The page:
“Nothing is lost.” That was the “moral,” if you will, that I took from that moment, and as I say, it was “a sign of the times,” vouchsafed to me by the Heaven, by the Grace of God, as I now realize. Yet no empire had crumbled, and the sky had not turned red.
So many people, even in my inbox, are almost in a state of despair about “the way things are going.” It would sound glib to say, “Don’t worry about it.” The Biblical expression is less glib. It is voiced as an angelic command: “Fear not.”
Or a little later in time, when I found myself lying in a hospital bed, in a lung ward (this was before I took up smoking), with old men around me, all terminal cases with lung cancer, and I had watched one die earlier in the evening right across from me — paradoxically, of a heart attack. (I rang the buzzer; staff got there quick; but he was dead already.) This man had spent the whole of the previous night curling into a fetal position, and calling for his mother. (He was ninety years old.) This was memorable.
And the old Welsh coal miner in the bed next to mine (also about ninety), who was down to one half of one lung, and in terrible pain — but stoic, smiling, joking, “unkillable” — a member of God’s own working class.
Perhaps I should explain that my own case wasn’t terminal, at all. I had only a tube stuck in my chest, above a collapsed lung. (Say after me, “spontaneous pneumothorax.”) They’d stuck me, rather literally, in that terminal ward, because it had the right equipment, and there was a shortage of beds at Westminster Hospital. Or, seen from another angle, God had stuck me in there to watch old men die.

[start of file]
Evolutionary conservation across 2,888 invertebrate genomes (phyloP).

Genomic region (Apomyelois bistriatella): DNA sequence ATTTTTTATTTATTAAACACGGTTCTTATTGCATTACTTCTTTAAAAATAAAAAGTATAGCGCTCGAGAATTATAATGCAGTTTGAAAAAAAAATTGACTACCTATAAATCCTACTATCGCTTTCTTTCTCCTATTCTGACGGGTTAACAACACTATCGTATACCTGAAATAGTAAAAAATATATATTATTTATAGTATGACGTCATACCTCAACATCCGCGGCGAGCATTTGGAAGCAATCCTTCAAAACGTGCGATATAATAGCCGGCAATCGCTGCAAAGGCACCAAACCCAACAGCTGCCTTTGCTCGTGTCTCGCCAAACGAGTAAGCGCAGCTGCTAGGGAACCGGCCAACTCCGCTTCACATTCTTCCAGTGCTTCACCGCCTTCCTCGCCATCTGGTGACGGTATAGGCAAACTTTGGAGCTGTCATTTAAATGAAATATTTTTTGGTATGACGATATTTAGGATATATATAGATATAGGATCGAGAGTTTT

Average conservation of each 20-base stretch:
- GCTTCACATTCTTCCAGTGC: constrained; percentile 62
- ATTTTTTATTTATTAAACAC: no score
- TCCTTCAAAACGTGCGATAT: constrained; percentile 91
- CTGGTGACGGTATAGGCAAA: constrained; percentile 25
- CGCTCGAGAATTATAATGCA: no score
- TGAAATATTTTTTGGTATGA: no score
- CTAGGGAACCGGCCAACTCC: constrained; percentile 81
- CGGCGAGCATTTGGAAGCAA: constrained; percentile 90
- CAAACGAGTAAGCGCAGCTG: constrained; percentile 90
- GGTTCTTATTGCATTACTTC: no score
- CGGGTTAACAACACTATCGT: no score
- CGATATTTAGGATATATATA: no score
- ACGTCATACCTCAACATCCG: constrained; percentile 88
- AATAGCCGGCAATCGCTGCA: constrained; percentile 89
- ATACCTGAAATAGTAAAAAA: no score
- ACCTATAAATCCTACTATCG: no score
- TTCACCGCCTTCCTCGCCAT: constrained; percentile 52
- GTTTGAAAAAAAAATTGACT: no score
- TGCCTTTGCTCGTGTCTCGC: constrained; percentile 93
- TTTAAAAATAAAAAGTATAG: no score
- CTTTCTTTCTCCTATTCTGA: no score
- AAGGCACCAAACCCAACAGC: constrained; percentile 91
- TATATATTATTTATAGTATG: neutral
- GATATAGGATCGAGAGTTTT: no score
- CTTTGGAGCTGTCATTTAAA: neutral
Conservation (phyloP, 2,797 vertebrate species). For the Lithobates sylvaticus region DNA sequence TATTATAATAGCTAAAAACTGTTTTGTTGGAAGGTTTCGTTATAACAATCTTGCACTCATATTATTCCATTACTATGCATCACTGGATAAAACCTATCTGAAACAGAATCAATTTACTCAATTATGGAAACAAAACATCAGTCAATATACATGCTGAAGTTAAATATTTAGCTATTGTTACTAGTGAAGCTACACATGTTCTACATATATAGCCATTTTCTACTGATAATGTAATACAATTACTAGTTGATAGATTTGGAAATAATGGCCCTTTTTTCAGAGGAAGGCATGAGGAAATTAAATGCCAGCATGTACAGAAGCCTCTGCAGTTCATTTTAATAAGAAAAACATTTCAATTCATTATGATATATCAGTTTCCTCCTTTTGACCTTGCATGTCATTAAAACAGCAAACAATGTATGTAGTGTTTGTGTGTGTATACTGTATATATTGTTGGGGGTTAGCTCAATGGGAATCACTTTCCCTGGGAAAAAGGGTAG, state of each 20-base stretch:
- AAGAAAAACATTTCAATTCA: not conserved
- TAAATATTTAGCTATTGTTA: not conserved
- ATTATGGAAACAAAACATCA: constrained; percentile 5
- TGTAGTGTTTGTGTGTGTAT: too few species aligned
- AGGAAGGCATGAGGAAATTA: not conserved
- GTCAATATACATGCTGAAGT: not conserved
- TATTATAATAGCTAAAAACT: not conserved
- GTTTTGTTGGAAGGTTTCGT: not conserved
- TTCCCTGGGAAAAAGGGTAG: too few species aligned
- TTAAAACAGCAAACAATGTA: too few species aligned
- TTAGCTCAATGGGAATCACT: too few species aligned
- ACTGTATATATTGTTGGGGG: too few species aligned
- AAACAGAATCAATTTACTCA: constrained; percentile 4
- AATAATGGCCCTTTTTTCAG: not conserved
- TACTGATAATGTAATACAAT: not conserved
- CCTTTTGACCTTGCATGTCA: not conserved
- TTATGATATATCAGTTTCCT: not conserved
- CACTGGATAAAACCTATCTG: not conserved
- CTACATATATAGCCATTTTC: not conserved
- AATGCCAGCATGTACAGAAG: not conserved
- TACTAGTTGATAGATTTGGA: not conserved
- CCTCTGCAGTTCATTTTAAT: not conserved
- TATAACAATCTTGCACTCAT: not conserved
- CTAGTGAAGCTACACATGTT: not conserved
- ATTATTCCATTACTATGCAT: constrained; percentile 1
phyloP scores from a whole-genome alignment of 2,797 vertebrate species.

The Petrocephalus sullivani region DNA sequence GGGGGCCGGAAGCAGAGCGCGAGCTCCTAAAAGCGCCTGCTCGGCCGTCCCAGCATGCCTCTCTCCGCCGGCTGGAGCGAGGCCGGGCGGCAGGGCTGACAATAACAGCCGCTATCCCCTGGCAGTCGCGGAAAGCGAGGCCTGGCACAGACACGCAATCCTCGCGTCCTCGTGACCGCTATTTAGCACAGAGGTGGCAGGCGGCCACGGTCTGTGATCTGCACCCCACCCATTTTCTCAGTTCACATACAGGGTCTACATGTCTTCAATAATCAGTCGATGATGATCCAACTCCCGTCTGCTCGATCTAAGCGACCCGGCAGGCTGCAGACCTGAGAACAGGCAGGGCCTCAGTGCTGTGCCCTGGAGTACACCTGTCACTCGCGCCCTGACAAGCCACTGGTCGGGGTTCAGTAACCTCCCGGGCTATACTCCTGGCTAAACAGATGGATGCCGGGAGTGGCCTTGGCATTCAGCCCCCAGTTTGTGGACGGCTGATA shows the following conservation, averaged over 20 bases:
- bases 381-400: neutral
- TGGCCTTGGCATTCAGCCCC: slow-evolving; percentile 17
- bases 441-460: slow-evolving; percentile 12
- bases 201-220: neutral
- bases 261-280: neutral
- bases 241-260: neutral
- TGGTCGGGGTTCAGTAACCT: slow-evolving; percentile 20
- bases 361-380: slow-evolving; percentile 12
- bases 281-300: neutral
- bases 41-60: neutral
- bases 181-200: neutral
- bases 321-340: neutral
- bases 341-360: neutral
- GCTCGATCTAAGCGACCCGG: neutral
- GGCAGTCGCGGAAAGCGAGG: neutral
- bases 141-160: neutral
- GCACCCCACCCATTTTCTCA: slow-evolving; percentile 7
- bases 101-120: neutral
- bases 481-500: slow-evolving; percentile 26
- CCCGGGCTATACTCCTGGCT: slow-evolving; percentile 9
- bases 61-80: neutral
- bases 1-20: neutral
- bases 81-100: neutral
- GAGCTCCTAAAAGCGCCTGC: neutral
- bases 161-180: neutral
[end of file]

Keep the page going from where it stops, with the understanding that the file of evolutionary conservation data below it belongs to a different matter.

I was still an atheist; but a firm believer in “the Bible as Literature.” I had borrowed a King James Bible from a (very pretty, born-again) young nurse, only for something to read. I needed magnificent literature, I did not need a paperback, at that time, lying in that ward. I was near to panic, the darkness was encroaching, I was in physical torment myself, and felt the closing in of “the valley of the shadow of death.” Verily, I was beginning to understand what terror feels like.
Purely for distraction I reached (painfully) for the Good Book. It fell open at one of the young nurse’s bookmarks: “God is our refuge and strength, a very present help in trouble. Therefore will not we fear, …”
Though the earth be removed. Though the mountains be carried into the midst of the sea. Though the waters thereof roar and be troubled. Though the mountains shake with the swelling thereof.
This was a sign of the times.